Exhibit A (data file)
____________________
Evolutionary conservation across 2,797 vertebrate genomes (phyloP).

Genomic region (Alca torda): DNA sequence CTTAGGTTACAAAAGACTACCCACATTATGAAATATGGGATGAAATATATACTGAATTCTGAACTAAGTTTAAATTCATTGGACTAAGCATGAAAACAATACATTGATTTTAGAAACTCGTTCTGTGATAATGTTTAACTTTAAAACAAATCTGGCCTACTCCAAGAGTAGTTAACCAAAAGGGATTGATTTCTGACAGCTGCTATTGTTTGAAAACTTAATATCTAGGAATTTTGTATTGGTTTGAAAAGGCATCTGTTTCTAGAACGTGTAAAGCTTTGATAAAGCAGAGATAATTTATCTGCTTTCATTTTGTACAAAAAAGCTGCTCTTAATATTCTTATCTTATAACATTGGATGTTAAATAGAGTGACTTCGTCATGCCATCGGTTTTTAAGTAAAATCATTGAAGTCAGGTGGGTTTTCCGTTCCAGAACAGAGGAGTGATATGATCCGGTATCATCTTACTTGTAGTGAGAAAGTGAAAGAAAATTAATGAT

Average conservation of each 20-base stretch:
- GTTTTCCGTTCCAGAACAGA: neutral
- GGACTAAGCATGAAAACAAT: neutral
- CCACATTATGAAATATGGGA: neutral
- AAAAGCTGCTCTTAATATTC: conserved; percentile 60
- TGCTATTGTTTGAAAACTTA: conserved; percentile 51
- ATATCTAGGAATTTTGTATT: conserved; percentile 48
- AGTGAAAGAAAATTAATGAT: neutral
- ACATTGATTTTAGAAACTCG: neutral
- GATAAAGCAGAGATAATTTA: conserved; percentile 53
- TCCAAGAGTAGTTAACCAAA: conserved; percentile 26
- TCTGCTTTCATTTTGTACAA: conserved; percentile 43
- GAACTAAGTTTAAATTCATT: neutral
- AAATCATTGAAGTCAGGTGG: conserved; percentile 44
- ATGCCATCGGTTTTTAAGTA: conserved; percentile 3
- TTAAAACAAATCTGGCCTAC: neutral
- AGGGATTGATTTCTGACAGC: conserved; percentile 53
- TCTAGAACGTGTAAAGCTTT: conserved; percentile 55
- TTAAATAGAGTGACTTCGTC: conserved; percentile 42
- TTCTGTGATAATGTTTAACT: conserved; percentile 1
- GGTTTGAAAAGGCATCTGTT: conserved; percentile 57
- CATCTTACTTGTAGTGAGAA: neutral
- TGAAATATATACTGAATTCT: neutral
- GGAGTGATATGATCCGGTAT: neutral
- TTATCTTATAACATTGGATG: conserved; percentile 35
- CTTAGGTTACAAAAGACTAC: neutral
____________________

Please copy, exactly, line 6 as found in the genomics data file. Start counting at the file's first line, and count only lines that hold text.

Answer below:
- CCACATTATGAAATATGGGA: neutral